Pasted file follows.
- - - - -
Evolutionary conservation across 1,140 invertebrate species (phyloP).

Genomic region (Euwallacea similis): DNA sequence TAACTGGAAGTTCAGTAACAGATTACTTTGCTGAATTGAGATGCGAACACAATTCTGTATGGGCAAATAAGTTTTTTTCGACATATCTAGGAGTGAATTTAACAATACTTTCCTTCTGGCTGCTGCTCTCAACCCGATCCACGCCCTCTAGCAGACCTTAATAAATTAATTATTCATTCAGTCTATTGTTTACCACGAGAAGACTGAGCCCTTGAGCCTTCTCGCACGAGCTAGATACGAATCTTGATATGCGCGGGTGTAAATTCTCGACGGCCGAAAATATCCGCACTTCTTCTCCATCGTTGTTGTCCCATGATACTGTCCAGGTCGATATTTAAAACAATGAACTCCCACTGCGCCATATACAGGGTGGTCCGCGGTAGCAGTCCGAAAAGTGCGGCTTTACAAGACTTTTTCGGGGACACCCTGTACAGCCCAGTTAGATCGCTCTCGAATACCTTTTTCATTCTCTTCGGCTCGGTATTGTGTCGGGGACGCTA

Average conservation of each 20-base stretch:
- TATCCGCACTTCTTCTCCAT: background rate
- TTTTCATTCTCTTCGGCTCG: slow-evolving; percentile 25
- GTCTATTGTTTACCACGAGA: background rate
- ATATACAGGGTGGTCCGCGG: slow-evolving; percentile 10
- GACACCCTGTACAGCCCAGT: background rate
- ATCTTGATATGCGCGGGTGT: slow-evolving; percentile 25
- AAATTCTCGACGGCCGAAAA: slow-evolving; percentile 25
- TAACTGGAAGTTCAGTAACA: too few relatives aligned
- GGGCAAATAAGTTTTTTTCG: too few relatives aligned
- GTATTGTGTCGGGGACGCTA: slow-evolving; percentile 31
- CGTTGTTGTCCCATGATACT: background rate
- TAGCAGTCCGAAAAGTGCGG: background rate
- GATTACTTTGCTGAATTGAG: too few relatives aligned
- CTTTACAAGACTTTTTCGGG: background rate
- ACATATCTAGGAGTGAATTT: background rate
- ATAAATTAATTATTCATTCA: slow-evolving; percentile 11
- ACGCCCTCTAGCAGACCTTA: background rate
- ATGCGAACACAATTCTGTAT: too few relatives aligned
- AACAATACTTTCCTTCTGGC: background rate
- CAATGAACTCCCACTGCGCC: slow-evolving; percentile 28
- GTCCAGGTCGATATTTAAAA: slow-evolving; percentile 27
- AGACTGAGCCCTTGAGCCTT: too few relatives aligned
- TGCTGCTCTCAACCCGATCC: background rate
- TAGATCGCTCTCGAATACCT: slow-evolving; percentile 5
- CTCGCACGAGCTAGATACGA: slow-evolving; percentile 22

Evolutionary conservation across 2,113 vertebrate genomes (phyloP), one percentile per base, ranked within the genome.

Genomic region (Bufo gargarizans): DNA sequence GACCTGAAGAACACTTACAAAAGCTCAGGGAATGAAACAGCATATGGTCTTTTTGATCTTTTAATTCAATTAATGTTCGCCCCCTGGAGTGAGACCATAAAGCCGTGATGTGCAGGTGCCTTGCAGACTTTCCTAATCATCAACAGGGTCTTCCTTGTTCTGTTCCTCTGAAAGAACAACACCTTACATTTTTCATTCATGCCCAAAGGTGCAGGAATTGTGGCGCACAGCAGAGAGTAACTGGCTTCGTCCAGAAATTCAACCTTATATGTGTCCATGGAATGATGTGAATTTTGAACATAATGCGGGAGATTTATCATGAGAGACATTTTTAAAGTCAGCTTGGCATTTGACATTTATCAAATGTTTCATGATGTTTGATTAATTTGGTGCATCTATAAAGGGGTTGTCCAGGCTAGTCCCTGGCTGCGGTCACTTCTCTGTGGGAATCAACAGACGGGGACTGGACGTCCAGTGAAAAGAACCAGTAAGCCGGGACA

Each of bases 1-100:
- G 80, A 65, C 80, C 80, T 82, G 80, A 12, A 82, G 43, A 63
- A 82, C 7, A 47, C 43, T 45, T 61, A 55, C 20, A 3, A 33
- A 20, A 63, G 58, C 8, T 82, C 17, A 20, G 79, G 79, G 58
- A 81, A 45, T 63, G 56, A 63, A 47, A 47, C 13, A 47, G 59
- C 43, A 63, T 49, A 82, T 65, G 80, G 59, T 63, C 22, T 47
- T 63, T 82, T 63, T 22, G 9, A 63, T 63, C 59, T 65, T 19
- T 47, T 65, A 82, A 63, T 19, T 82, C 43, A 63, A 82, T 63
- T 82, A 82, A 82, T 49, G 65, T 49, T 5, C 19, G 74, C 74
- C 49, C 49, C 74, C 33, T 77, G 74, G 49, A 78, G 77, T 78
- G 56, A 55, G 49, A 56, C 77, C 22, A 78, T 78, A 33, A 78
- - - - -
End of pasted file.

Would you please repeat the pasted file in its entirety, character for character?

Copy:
Evolutionary conservation across 1,140 invertebrate species (phyloP).

Genomic region (Euwallacea similis): DNA sequence TAACTGGAAGTTCAGTAACAGATTACTTTGCTGAATTGAGATGCGAACACAATTCTGTATGGGCAAATAAGTTTTTTTCGACATATCTAGGAGTGAATTTAACAATACTTTCCTTCTGGCTGCTGCTCTCAACCCGATCCACGCCCTCTAGCAGACCTTAATAAATTAATTATTCATTCAGTCTATTGTTTACCACGAGAAGACTGAGCCCTTGAGCCTTCTCGCACGAGCTAGATACGAATCTTGATATGCGCGGGTGTAAATTCTCGACGGCCGAAAATATCCGCACTTCTTCTCCATCGTTGTTGTCCCATGATACTGTCCAGGTCGATATTTAAAACAATGAACTCCCACTGCGCCATATACAGGGTGGTCCGCGGTAGCAGTCCGAAAAGTGCGGCTTTACAAGACTTTTTCGGGGACACCCTGTACAGCCCAGTTAGATCGCTCTCGAATACCTTTTTCATTCTCTTCGGCTCGGTATTGTGTCGGGGACGCTA

Average conservation of each 20-base stretch:
- TATCCGCACTTCTTCTCCAT: background rate
- TTTTCATTCTCTTCGGCTCG: slow-evolving; percentile 25
- GTCTATTGTTTACCACGAGA: background rate
- ATATACAGGGTGGTCCGCGG: slow-evolving; percentile 10
- GACACCCTGTACAGCCCAGT: background rate
- ATCTTGATATGCGCGGGTGT: slow-evolving; percentile 25
- AAATTCTCGACGGCCGAAAA: slow-evolving; percentile 25
- TAACTGGAAGTTCAGTAACA: too few relatives aligned
- GGGCAAATAAGTTTTTTTCG: too few relatives aligned
- GTATTGTGTCGGGGACGCTA: slow-evolving; percentile 31
- CGTTGTTGTCCCATGATACT: background rate
- TAGCAGTCCGAAAAGTGCGG: background rate
- GATTACTTTGCTGAATTGAG: too few relatives aligned
- CTTTACAAGACTTTTTCGGG: background rate
- ACATATCTAGGAGTGAATTT: background rate
- ATAAATTAATTATTCATTCA: slow-evolving; percentile 11
- ACGCCCTCTAGCAGACCTTA: background rate
- ATGCGAACACAATTCTGTAT: too few relatives aligned
- AACAATACTTTCCTTCTGGC: background rate
- CAATGAACTCCCACTGCGCC: slow-evolving; percentile 28
- GTCCAGGTCGATATTTAAAA: slow-evolving; percentile 27
- AGACTGAGCCCTTGAGCCTT: too few relatives aligned
- TGCTGCTCTCAACCCGATCC: background rate
- TAGATCGCTCTCGAATACCT: slow-evolving; percentile 5
- CTCGCACGAGCTAGATACGA: slow-evolving; percentile 22

Evolutionary conservation across 2,113 vertebrate genomes (phyloP), one percentile per base, ranked within the genome.

Genomic region (Bufo gargarizans): DNA sequence GACCTGAAGAACACTTACAAAAGCTCAGGGAATGAAACAGCATATGGTCTTTTTGATCTTTTAATTCAATTAATGTTCGCCCCCTGGAGTGAGACCATAAAGCCGTGATGTGCAGGTGCCTTGCAGACTTTCCTAATCATCAACAGGGTCTTCCTTGTTCTGTTCCTCTGAAAGAACAACACCTTACATTTTTCATTCATGCCCAAAGGTGCAGGAATTGTGGCGCACAGCAGAGAGTAACTGGCTTCGTCCAGAAATTCAACCTTATATGTGTCCATGGAATGATGTGAATTTTGAACATAATGCGGGAGATTTATCATGAGAGACATTTTTAAAGTCAGCTTGGCATTTGACATTTATCAAATGTTTCATGATGTTTGATTAATTTGGTGCATCTATAAAGGGGTTGTCCAGGCTAGTCCCTGGCTGCGGTCACTTCTCTGTGGGAATCAACAGACGGGGACTGGACGTCCAGTGAAAAGAACCAGTAAGCCGGGACA

Each of bases 1-100:
- G 80, A 65, C 80, C 80, T 82, G 80, A 12, A 82, G 43, A 63
- A 82, C 7, A 47, C 43, T 45, T 61, A 55, C 20, A 3, A 33
- A 20, A 63, G 58, C 8, T 82, C 17, A 20, G 79, G 79, G 58
- A 81, A 45, T 63, G 56, A 63, A 47, A 47, C 13, A 47, G 59
- C 43, A 63, T 49, A 82, T 65, G 80, G 59, T 63, C 22, T 47
- T 63, T 82, T 63, T 22, G 9, A 63, T 63, C 59, T 65, T 19
- T 47, T 65, A 82, A 63, T 19, T 82, C 43, A 63, A 82, T 63
- T 82, A 82, A 82, T 49, G 65, T 49, T 5, C 19, G 74, C 74
- C 49, C 49, C 74, C 33, T 77, G 74, G 49, A 78, G 77, T 78
- G 56, A 55, G 49, A 56, C 77, C 22, A 78, T 78, A 33, A 78